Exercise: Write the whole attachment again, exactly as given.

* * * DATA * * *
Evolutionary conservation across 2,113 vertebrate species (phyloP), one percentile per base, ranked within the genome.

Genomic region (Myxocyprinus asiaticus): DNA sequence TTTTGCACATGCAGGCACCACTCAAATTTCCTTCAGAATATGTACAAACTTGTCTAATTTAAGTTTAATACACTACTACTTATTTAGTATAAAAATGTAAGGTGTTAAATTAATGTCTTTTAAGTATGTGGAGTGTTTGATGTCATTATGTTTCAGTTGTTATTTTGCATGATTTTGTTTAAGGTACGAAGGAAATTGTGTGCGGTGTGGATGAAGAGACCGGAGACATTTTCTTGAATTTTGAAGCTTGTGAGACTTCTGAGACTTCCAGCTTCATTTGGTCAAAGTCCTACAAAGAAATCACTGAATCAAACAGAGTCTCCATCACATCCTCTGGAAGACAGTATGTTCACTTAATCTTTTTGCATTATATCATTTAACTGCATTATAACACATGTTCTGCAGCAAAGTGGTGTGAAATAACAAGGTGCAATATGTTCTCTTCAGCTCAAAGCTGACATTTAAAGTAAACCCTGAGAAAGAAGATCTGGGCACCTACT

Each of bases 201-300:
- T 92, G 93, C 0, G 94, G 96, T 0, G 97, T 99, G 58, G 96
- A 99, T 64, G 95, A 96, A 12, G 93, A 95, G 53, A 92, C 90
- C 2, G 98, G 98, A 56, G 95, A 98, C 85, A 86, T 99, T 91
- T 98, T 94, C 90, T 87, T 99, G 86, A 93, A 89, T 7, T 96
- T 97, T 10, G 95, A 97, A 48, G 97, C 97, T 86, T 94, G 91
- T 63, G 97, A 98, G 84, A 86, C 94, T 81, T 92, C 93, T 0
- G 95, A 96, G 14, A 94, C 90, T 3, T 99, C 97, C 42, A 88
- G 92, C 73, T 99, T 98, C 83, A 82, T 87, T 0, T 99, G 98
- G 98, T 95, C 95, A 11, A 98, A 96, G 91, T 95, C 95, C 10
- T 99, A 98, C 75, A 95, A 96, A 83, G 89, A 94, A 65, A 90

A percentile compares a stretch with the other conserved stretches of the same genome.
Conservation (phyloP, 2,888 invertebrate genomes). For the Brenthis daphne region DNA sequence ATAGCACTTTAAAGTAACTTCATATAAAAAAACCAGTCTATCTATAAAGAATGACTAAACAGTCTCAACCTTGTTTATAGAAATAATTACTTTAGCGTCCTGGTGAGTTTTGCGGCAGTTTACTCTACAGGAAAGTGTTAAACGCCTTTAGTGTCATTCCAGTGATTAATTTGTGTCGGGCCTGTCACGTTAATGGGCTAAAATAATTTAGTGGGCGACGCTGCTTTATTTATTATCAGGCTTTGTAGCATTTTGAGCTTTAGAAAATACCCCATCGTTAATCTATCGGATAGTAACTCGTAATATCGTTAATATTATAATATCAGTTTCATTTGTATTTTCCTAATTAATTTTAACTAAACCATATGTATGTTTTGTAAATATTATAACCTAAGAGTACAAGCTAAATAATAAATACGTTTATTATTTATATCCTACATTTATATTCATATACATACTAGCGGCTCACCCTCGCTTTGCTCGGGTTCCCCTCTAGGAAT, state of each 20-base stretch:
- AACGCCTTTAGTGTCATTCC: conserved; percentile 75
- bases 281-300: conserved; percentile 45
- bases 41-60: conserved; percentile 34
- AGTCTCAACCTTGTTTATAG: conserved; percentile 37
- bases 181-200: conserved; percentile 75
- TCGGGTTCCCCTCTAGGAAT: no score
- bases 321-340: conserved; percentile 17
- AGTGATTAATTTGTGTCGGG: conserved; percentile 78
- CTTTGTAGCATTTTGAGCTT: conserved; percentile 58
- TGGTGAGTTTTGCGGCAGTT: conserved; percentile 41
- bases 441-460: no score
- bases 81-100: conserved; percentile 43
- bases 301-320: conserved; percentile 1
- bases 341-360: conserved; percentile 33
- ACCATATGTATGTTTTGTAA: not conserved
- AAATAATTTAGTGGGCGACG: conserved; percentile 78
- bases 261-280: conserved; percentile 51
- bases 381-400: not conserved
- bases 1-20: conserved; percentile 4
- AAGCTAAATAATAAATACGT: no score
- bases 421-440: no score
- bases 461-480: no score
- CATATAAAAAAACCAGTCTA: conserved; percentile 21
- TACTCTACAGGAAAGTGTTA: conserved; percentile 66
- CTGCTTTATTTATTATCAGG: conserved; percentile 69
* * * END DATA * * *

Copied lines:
Evolutionary conservation across 2,113 vertebrate species (phyloP), one percentile per base, ranked within the genome.

Genomic region (Myxocyprinus asiaticus): DNA sequence TTTTGCACATGCAGGCACCACTCAAATTTCCTTCAGAATATGTACAAACTTGTCTAATTTAAGTTTAATACACTACTACTTATTTAGTATAAAAATGTAAGGTGTTAAATTAATGTCTTTTAAGTATGTGGAGTGTTTGATGTCATTATGTTTCAGTTGTTATTTTGCATGATTTTGTTTAAGGTACGAAGGAAATTGTGTGCGGTGTGGATGAAGAGACCGGAGACATTTTCTTGAATTTTGAAGCTTGTGAGACTTCTGAGACTTCCAGCTTCATTTGGTCAAAGTCCTACAAAGAAATCACTGAATCAAACAGAGTCTCCATCACATCCTCTGGAAGACAGTATGTTCACTTAATCTTTTTGCATTATATCATTTAACTGCATTATAACACATGTTCTGCAGCAAAGTGGTGTGAAATAACAAGGTGCAATATGTTCTCTTCAGCTCAAAGCTGACATTTAAAGTAAACCCTGAGAAAGAAGATCTGGGCACCTACT

Each of bases 201-300:
- T 92, G 93, C 0, G 94, G 96, T 0, G 97, T 99, G 58, G 96
- A 99, T 64, G 95, A 96, A 12, G 93, A 95, G 53, A 92, C 90
- C 2, G 98, G 98, A 56, G 95, A 98, C 85, A 86, T 99, T 91
- T 98, T 94, C 90, T 87, T 99, G 86, A 93, A 89, T 7, T 96
- T 97, T 10, G 95, A 97, A 48, G 97, C 97, T 86, T 94, G 91
- T 63, G 97, A 98, G 84, A 86, C 94, T 81, T 92, C 93, T 0
- G 95, A 96, G 14, A 94, C 90, T 3, T 99, C 97, C 42, A 88
- G 92, C 73, T 99, T 98, C 83, A 82, T 87, T 0, T 99, G 98
- G 98, T 95, C 95, A 11, A 98, A 96, G 91, T 95, C 95, C 10
- T 99, A 98, C 75, A 95, A 96, A 83, G 89, A 94, A 65, A 90

A percentile compares a stretch with the other conserved stretches of the same genome.
Conservation (phyloP, 2,888 invertebrate genomes). For the Brenthis daphne region DNA sequence ATAGCACTTTAAAGTAACTTCATATAAAAAAACCAGTCTATCTATAAAGAATGACTAAACAGTCTCAACCTTGTTTATAGAAATAATTACTTTAGCGTCCTGGTGAGTTTTGCGGCAGTTTACTCTACAGGAAAGTGTTAAACGCCTTTAGTGTCATTCCAGTGATTAATTTGTGTCGGGCCTGTCACGTTAATGGGCTAAAATAATTTAGTGGGCGACGCTGCTTTATTTATTATCAGGCTTTGTAGCATTTTGAGCTTTAGAAAATACCCCATCGTTAATCTATCGGATAGTAACTCGTAATATCGTTAATATTATAATATCAGTTTCATTTGTATTTTCCTAATTAATTTTAACTAAACCATATGTATGTTTTGTAAATATTATAACCTAAGAGTACAAGCTAAATAATAAATACGTTTATTATTTATATCCTACATTTATATTCATATACATACTAGCGGCTCACCCTCGCTTTGCTCGGGTTCCCCTCTAGGAAT, state of each 20-base stretch:
- AACGCCTTTAGTGTCATTCC: conserved; percentile 75
- bases 281-300: conserved; percentile 45
- bases 41-60: conserved; percentile 34
- AGTCTCAACCTTGTTTATAG: conserved; percentile 37
- bases 181-200: conserved; percentile 75
- TCGGGTTCCCCTCTAGGAAT: no score
- bases 321-340: conserved; percentile 17
- AGTGATTAATTTGTGTCGGG: conserved; percentile 78
- CTTTGTAGCATTTTGAGCTT: conserved; percentile 58
- TGGTGAGTTTTGCGGCAGTT: conserved; percentile 41
- bases 441-460: no score
- bases 81-100: conserved; percentile 43
- bases 301-320: conserved; percentile 1
- bases 341-360: conserved; percentile 33
- ACCATATGTATGTTTTGTAA: not conserved
- AAATAATTTAGTGGGCGACG: conserved; percentile 78
- bases 261-280: conserved; percentile 51
- bases 381-400: not conserved
- bases 1-20: conserved; percentile 4
- AAGCTAAATAATAAATACGT: no score
- bases 421-440: no score
- bases 461-480: no score
- CATATAAAAAAACCAGTCTA: conserved; percentile 21
- TACTCTACAGGAAAGTGTTA: conserved; percentile 66
- CTGCTTTATTTATTATCAGG: conserved; percentile 69